Audiobooks & An Osprey Bargain

I've listened to audiobooks for a long time, but I really upped my consumption last year.  I have a couple of avenues for these, Librivox, Audible, etc. But I have been backing a Patreon run by a chap who glories in the name, Felbrigg Napoleon Herriot.  FNH does a mixture of stuff, mostly 19th century fiction, classic sci-fi and military history. I've been listening to Felbrigg's stuff for several years now - probably my favourite piece of work is his recording of Oman's "History of the Peninsular War".  He's currently working through volume 4.  I had read the first three volumes in hard copy.  It was a pleasure to revisit them in audiobook form.  I only regret that I didn't pick up all the volumes of the Spellmount edition when I had the chance, but I am slowly finding them second hand. 

FNH has recorded Stephen Crane's "The Red Badge of Courage" and made it freely available on YouTube.  If you'd like to have a listen, click on the image above. If you'd like to back his Patreon, which is less than the price of a pint a month, you should have a look here

If your tastes run to weird fiction, you should have a look at Edward French. He records classic horror and science fiction short stories.  He puts them all up on YouTube and they are absolutely free. French is an excellent reader and you should give him a try. 

Click on the image above to hear his recording of Algernon Blackwood's "The Empty House". 

The Men Who Would Be Kings

The Men who would be Kings by Dan Mersey is an excellent set of rules and we've been playing it for about a year now. I recommend them unreservedly.  They are currently half price (£6)from the Osprey website.  If you've any interest in Colonial Wargaming, they are well worth the money.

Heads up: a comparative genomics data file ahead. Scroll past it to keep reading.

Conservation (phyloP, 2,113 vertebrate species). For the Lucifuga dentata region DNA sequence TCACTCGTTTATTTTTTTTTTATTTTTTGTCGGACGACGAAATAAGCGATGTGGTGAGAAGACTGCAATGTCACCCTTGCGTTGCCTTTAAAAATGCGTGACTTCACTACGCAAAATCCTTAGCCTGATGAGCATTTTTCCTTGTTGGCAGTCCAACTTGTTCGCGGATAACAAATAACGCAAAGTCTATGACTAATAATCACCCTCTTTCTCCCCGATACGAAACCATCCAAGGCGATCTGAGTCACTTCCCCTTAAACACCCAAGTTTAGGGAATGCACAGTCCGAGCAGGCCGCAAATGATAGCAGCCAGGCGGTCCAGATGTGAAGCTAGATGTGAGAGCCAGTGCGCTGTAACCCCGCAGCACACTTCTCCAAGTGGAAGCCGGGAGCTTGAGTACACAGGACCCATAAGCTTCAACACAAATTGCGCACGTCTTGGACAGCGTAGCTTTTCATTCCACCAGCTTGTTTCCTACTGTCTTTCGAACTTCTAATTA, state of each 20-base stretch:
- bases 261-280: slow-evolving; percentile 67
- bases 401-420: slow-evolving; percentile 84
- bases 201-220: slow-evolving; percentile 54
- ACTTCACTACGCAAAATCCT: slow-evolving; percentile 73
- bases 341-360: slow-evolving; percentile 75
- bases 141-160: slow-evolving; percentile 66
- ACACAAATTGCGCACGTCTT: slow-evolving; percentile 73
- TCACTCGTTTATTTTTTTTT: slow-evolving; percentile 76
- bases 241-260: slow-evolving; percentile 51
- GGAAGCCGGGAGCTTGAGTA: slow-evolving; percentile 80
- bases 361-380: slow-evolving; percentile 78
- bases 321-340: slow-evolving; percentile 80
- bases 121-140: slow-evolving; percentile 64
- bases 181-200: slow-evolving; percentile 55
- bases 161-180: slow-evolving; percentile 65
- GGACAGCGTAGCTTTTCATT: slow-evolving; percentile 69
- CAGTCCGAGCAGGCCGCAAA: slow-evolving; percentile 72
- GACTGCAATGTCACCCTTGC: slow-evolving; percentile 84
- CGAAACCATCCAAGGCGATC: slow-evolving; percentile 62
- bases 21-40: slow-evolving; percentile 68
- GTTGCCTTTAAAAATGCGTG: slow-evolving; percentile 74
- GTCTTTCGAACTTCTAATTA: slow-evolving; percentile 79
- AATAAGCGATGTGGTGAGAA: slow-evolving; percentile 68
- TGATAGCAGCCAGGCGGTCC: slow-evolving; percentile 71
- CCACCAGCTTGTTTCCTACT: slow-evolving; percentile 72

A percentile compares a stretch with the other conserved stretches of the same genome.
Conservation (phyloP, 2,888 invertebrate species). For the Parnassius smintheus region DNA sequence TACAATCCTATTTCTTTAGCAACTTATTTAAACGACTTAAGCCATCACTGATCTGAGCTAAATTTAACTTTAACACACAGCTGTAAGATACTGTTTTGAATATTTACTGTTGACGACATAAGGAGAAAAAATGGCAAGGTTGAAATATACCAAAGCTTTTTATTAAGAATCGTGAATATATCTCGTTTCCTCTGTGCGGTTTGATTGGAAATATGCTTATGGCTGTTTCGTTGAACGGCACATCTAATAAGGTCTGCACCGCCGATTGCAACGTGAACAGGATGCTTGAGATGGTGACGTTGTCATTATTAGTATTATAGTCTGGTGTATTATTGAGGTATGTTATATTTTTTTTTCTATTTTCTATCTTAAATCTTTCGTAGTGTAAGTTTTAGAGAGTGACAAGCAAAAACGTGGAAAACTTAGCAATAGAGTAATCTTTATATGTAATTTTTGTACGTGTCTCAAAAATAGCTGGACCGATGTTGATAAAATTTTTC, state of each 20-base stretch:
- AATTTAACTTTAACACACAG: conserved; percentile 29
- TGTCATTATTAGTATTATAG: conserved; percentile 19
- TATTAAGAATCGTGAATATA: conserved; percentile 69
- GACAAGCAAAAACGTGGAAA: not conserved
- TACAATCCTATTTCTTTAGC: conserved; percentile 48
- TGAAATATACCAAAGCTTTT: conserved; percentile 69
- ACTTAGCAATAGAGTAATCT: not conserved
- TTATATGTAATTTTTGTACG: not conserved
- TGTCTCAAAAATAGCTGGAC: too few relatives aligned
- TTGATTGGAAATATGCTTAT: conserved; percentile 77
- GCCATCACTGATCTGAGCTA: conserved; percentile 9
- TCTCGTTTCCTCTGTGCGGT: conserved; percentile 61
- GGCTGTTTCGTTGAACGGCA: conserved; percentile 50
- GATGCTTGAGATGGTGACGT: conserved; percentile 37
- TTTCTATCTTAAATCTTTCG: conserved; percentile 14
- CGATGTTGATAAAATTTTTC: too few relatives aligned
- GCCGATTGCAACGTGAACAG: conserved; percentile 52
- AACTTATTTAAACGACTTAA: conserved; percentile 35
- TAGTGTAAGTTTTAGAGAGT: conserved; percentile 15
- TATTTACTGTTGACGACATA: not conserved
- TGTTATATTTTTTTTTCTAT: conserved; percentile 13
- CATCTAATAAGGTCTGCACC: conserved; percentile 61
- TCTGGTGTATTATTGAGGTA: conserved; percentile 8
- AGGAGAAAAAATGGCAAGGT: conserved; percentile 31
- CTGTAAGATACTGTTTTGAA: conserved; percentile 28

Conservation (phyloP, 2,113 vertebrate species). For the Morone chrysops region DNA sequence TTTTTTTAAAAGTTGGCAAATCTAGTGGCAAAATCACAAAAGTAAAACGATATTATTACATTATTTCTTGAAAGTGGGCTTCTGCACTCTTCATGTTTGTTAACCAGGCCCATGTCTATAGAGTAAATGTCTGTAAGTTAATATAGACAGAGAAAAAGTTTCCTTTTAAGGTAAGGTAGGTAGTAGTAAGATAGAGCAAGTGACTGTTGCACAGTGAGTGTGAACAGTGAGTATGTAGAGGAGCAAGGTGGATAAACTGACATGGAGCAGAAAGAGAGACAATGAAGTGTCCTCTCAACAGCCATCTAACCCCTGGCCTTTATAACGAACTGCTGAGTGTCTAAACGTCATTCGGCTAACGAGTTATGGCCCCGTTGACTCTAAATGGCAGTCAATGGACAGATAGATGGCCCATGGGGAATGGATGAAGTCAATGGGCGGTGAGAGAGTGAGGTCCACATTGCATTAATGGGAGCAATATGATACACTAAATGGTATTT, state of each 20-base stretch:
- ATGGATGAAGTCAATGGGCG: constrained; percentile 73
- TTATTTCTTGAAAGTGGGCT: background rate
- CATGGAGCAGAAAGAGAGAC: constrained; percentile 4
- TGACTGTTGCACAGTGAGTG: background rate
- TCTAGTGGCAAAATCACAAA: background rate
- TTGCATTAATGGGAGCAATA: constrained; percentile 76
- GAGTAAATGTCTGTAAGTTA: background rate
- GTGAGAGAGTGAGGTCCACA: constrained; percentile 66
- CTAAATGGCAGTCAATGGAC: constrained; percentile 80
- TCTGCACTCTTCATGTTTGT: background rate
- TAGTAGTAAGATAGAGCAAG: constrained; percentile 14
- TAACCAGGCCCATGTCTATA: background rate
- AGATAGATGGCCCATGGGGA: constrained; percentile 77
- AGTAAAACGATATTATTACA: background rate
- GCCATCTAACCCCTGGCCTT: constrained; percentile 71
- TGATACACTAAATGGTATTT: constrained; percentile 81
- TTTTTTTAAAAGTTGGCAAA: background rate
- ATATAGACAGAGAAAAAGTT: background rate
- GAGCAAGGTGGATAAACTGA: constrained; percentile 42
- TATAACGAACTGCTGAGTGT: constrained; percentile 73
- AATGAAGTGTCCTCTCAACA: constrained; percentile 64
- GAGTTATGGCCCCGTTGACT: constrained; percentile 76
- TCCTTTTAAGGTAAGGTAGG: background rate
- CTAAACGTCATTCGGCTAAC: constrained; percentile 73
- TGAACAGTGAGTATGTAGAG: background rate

Sunday, February 4, 2018

Aboard the Space Hulk “Memory Lane”

In the grim dark future there are only cardboard dungeons 

Target and Savage came over for a game last week.  We had intended to play "The Men who would be King", but Target's eye lit up when he heard I just gotten my paws on a copy of "Space Crusade". This and Heroquest were firm favourites when we were about 10-11.  So we pulled out the old girl and put her through her paces. 

Savage acting with typical magnanimity after snatching victory from Targets grasp

The result was interesting.  The game is simpler than I remembered, but has some intriguing wrinkles.  I enjoyed it's simplicity and the sense of nostalgia that playing it evoked, but also I liked the situation.  Heroic adventurers exploring a dungeon in space is evocative stuff.  I wish GW would release a game that bridged the gap between this and Heroquest.  The idea of exploring Space Hulks is a powerful one, but could benefit from some more "character". 

Mr Target damning the dice 

We used a mixture of the figures that came in the box and some painted 40k chaps I had knocking around.  One thing that struck me was that the game was quite luck dependent - the lack of an overwatch or interrupting mechanic made it difficult to deal with stuff that wasn't immediately blasted. 

Service in the Space Marines is a grim humourless  affair.

Space Marine Target giving the Chapter Approved signal for 
“Oh Dear, that is a Dreadnaught - isn’t it?”

We played two games in quick succession and thoroughly enjoyed it.  Target reckoned he'd give it another go, but Savage thought that it wasn't a game he would play again other than for nostalgia's sake. 

Lt. Randius Quaidius of the Imperial Fists bites the dust 

The final two marines stalk through the Space hulk before being mobbed by gretchin 

Honours were even between with one victory to the Marines and one to the Alien Commander. My love for the Rogue Trader setting might set me to do something more with the game, but the answer to that question remains a resounding maybe.